I think that there is an interest in getting out of this mess.

BAIER: So, is this big political theater tomorrow?

CHARLES KRAUTHAMMER, SYNDICATED COLUMNIST: Well, it will be interesting to see an African-American blocked from entry into the Senate. That will be a dramatic picture that I don't think Democrats want.

I think what might happen is the Jim Angle solution, where the lieutenant governor today announces in advance that if he ever becomes the governor, he would appoint Burris. And that would give the Democrats an excuse to say one way or the other he will be here, so we might as well preemptively accept him.

BAIER: OK.

Mara, Richardson drops out as come commerce secretary. How big of a problem is this? This probe was known about since August.

LIASSON: This is a very puzzling thing. Obama's team has not made a single mistake. They have really been a very efficient, well-oiled machine on these appointments.

Either Richardson convinced the vetters that this was a smaller problem that it really turned out to be, and the FBI discovered that it was bigger when it started looking into this, or somehow somebody dropped the ball.

I think this is a small headache. It is a black eye for them. But it is a headache averted because he's not going to be the nominee. He's not going to have to go through these confirmation hearings, where these problems are discussed. So I think they nipped that one in the bud.

I think in almost any administration there's kind of one bad appointment that gets through the process, and the real test for a president elect is how fast they pull the plug.

BAIER: Mort, they dropped the ball on the vetting?

KONDRACKE: Well, it looks like. Or there might have been new developments in the case, and there is some indication of that, that after the vetting that more serious charges arose, or more serious implications arose, about Richardson's involvement, and that that scotched the thing.

But it doesn't look as though the vetters did a great job. I mean, this case was running.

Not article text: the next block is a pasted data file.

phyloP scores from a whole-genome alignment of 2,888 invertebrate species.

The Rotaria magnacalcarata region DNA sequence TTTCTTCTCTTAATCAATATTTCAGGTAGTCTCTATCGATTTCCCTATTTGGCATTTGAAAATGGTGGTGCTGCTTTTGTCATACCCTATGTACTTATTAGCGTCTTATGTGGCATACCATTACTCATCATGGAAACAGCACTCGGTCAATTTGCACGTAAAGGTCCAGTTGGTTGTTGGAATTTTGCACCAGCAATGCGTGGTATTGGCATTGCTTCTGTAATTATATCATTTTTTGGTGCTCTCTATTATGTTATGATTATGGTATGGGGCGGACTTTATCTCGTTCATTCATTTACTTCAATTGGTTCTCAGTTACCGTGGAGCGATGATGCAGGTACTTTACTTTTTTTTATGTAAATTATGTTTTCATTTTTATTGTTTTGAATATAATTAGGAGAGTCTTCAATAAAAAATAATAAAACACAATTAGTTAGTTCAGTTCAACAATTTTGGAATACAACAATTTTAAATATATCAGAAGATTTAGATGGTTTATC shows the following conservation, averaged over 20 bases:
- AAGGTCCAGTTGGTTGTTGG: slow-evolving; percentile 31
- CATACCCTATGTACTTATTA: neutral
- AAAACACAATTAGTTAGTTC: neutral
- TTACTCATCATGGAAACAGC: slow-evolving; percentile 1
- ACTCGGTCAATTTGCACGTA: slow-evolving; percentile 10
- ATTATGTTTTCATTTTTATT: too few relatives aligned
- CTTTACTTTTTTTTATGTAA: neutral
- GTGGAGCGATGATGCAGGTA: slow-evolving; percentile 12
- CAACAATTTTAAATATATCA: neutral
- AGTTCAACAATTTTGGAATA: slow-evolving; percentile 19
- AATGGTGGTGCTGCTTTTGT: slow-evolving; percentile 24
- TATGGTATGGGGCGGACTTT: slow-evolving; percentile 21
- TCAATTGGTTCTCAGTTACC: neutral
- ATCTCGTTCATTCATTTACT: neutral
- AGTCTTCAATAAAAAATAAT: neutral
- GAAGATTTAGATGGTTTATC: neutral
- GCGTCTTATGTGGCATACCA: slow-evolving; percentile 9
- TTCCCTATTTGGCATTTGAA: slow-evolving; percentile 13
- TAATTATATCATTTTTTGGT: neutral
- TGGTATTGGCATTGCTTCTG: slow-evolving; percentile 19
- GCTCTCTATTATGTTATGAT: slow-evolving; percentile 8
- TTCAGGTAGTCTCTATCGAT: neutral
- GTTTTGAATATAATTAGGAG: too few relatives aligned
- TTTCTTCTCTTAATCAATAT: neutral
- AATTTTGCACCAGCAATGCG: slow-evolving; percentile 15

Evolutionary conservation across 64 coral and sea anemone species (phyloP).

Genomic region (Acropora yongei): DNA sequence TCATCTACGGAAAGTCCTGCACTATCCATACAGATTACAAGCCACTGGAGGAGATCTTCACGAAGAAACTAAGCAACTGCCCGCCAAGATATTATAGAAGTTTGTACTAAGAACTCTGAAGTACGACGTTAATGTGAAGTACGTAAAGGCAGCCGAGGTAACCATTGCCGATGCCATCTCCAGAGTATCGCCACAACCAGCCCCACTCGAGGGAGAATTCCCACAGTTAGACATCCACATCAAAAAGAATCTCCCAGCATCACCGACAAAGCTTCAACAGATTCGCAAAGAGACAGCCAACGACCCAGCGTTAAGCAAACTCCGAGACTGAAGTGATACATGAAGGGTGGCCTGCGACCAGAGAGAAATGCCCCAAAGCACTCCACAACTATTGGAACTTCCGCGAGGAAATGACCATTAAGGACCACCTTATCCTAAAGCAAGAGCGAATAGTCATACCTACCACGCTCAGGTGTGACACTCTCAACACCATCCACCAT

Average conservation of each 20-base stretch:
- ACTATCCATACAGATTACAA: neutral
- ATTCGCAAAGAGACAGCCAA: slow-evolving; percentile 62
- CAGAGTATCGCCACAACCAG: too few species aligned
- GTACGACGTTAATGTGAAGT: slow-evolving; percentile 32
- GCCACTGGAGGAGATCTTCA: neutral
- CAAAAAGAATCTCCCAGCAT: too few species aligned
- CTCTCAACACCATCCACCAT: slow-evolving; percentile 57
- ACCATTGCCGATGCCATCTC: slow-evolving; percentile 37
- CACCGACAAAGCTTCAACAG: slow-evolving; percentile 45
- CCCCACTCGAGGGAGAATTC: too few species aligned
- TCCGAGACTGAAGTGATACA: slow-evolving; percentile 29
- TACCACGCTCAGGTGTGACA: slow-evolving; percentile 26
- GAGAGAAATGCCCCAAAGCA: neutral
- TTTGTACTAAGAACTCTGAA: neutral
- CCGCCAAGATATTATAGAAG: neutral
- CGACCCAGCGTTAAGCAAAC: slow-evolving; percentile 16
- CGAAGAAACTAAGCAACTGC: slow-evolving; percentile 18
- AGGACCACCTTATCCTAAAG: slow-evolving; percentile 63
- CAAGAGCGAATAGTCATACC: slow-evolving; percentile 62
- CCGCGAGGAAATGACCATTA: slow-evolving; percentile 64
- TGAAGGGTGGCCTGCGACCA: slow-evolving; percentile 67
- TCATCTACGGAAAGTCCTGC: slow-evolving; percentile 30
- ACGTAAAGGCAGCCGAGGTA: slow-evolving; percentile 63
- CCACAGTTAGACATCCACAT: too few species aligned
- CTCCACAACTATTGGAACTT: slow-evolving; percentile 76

BAIER: Finally, Charles, Leon Panetta, who is a former chief of staff for President Bill Clinton, and also a former chairman of the House Budget Committee, now being tapped to potentially head the CIA.

This is the reaction from Dianne Feinstein. "I was not informed about the selection of Leon Panetta to be the CIA director. I know nothing about this other than what I have read. My position has consistently been that I believe the agency is best served by having an intelligence professional in charge at this time."

She is the incoming head Chairman of the Senate Intelligence Committee.

KRAUTHAMMER: A strong letter to follow.

Look, this is somewhere between surprising and shocking. Choosing someone with no experience in intelligence to head CIA at a time of two wars, what we saw in India just a few weeks ago, bad guys out there trying to do collect weapons of mass destruction.

The reason this happened is because Obama has caved to his left. The left will not accept anybody who served in any way in the last eight years under the Bush administration because of the enhanced interrogation, the secret prison programs, and the eavesdropping programs.

That's why, for example, Jane Harmon, who is head of the House Intelligence Committee, who would be an excellent CIA director and the first woman, was nixed because she early on had approved of the listening in on terrorists abroad.

So he chose a novice. I think it's a mistake. I think he's going to get a lot of heat in the end. He'll pass because Panetta is known and liked. But you got a rookie as a president, a novice as head of the CIA in a time of war--not a good idea.

LIASSON: It is still surprising why they didn't let Dianne Feinstein know. That's a basic. That's nomination 101. That's very surprising.